2016 remains a significant and celebrated year for Shakespeare. It is commemorated worldwide as the 450th year since his death in 1616, and following major and clamorous celebratory events in London and Stratford in April, there are still similar programmes continuing during this year in England and elsewhere, including Guyana.
Coolie Mother Jasmattie live in bruk – Down hut big like Bata shoe box, Beat clothes, weed yard, chop wood, feed fowl For this body and that body and every blasted body, Fetch water, all day fetch water like if the whole – Whole slow-flowing Canje River God create Just for she one own bucket.
Elsa’s Version Lawd God I tired fe hear it I tired fe hear it so till.
On previous occasions we have offered surveys of different areas of Guyanese literature, from its origins in the oral literature of the native Amerindians in the pre-Columbian period, through the beginnings of the scribal literature—both Dutch and British—covering the colonial literature up to the founding of modern Guyanese national literature.
The Guyanese Alphabet A for the great Arapaima River fish that’s as tall as a man,
While there has been a kind of cooling off in the offer of plays on the popular commercial market, there has been a stepping up of activity on the Guyanese stage.
by Alim Hosein The National Gallery of Art, in collaboration with the University of Guyana, the Guyana National Museum and the St Joseph Mercy Hospital will mount a special exhibition in celebration of Guyana’s 50th Anniversary of Independence.
2016 is already a very important year for anniversaries. For the nation of the Republic of Guyana it is most significant because it is the country’s 50th year since Independence and Golden Jubilee celebrations dominate its cultural agenda.
April 23, 2016 is an extremely important anniversary on the world literary calendar.
The National School of Theatre Arts and Drama (NSTAD) staged Performance 5: Ritual at the National Cultural Centre last week Sunday night, in which it showed off the work of its students.
The Walt Disney musical Aladdin Jr was very recently performed in Guyana by the Georgetown International Academy.
The Guyanese play For Better For Worse by Leon Saul returned after a very long time to performance at the National Cultural Centre two weeks ago.
Guyana has just witnessed one of the rare wonders of its composition as a multicultural society.
This week in Guyana there is going to be the most intense activity in spoken word poetry, performance poetry, rap and hip-hop than there has ever been.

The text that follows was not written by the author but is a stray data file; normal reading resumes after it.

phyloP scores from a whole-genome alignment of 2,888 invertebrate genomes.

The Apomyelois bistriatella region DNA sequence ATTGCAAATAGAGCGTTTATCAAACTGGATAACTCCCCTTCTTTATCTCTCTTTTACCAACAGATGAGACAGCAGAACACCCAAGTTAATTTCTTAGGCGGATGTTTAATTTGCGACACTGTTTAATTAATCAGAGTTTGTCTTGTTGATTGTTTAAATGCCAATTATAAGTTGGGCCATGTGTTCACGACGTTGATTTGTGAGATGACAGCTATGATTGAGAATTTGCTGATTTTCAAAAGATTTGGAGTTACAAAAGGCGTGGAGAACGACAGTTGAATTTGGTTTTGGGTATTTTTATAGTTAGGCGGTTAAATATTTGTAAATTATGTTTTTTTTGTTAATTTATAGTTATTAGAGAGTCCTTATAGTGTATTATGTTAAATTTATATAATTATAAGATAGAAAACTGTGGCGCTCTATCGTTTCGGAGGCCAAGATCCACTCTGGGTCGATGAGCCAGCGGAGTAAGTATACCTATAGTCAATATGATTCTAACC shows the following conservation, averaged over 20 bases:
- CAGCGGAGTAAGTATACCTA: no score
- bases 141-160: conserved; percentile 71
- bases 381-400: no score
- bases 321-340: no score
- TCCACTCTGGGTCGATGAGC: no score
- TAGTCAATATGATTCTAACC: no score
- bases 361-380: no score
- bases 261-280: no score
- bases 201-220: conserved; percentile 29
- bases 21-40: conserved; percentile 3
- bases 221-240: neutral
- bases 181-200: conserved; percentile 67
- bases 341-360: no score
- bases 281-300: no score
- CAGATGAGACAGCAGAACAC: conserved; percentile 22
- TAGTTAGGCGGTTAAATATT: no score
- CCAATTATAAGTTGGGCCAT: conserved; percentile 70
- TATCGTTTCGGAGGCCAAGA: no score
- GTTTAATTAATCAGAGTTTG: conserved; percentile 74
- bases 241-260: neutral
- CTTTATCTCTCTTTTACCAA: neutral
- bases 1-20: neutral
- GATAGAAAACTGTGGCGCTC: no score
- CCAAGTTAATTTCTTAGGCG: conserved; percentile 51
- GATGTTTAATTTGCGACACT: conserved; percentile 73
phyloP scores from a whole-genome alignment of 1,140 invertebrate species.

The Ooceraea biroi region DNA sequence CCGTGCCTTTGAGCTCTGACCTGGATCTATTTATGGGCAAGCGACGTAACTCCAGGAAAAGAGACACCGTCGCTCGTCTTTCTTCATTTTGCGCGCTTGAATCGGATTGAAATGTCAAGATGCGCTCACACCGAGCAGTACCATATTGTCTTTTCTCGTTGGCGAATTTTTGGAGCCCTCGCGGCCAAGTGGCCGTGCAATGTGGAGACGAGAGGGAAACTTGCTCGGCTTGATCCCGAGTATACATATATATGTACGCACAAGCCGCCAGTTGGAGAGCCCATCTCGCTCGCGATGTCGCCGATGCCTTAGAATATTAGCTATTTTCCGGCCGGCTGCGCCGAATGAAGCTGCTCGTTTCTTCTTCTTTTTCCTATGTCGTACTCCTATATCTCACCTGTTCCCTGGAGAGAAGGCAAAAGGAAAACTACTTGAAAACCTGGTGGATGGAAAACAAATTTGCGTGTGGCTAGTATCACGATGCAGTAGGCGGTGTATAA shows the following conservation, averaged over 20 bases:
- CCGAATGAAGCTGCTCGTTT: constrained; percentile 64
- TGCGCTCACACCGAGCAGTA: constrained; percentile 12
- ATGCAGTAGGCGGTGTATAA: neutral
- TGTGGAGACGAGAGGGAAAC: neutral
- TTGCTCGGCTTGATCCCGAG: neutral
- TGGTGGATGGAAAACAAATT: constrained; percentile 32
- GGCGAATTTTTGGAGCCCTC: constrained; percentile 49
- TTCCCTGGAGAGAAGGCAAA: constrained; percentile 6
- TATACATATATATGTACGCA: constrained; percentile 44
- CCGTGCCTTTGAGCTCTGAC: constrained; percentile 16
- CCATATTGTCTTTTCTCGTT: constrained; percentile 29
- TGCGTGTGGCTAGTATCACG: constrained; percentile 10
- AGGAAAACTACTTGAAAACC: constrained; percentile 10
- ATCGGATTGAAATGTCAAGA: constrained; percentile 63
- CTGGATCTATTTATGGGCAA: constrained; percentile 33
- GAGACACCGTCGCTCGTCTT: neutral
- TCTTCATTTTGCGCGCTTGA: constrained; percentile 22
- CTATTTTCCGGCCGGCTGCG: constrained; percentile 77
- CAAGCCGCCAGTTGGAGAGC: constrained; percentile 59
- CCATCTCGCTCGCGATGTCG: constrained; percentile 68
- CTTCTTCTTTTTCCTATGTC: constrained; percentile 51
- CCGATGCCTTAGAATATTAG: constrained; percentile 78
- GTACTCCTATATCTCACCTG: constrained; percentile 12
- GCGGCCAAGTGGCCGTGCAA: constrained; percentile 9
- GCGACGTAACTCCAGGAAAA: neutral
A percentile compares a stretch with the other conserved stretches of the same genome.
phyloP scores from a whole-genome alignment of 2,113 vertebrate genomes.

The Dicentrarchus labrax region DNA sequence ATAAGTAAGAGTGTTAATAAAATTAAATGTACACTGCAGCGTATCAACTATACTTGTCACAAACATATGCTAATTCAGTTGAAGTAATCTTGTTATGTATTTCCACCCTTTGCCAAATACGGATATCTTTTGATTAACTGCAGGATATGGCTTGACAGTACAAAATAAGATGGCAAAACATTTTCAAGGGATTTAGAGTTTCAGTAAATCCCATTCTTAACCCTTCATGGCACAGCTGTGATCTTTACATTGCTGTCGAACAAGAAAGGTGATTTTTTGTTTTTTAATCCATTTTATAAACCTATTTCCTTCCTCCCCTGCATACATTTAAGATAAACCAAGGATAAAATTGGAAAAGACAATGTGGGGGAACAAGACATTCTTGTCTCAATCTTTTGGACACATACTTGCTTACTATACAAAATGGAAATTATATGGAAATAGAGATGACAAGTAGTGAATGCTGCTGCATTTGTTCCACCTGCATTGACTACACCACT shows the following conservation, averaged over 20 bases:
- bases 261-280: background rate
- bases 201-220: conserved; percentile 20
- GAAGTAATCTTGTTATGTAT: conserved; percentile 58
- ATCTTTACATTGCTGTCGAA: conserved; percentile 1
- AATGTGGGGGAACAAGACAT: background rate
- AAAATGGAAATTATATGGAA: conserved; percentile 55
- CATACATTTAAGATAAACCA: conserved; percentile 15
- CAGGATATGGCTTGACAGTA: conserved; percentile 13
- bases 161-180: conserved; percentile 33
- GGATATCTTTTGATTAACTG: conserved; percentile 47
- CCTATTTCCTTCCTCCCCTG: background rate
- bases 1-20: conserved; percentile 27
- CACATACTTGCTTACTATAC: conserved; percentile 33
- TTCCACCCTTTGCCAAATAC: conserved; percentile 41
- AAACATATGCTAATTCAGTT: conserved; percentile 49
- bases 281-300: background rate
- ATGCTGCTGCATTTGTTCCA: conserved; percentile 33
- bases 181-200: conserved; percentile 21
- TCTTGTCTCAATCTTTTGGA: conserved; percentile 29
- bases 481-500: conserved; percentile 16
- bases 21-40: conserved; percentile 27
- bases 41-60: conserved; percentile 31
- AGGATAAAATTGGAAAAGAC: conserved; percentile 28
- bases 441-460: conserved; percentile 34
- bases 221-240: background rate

[Frank Birbalsingh, Guyana: History and Litera-ture, United Kingdom: Hansib, 2016. 324p. L11.99.] Guyanese author, academic, editor, anthologist and literary critic Frank Birbalsingh begins the Preface to his account of Guyana: History and Literature (UK: Hansib, 2016) with a brief summary of the geographic location, history, geopolitics, demography and the resulting attitudes of Guyana’s people.
There is a private collective of workers known as the Main Street Art Group who held a ‘grand art exhibition’ at the Pegasus Hotel in mid-February titled ‘Jubilee Art’.
One of the leading plays in the 2015 National Drama Festival (NDF) was the new comedy Crack Jokes written and directed by a national Stand-Up Comedy Queen Odessa Primus.
The Republic of Guyana has the unique privilege among Caribbean Caricom nations of being able to celebrate two national days each year – Republic Day which is celebrated carnival style on February 23, and Independence Day celebrated in various other ways on May 26.
The release last week of the new film The Ole Higue by Ssignal Productions refocused the camera on Guyana’s attempts to build a film industry and on recent attention paid to the recognition and development of cultural industries.
New Year’s Day In the midst of firecrackers goes the old year, and the spring wind has wafted warm breath to the Tusu wine.
The public theatre today is dominated by humour. Comic performance is by far the most popular and commercial theatre is the most viable.
The recent rediscovery of a collection of short stories by Commonwealth writers first published in 1971 has given rise to many pertinent thoughts about the literature and the significance of the selection highlighted at that time.
VIII Enough, Catullus, of this silly whining; What you can see is lost, write off as lost.
Although the Christmas season has ended in Christendom, it makes such an impact, and is so influential in other parts of the world that it continues in a subterranean sense, to be a subject of interest.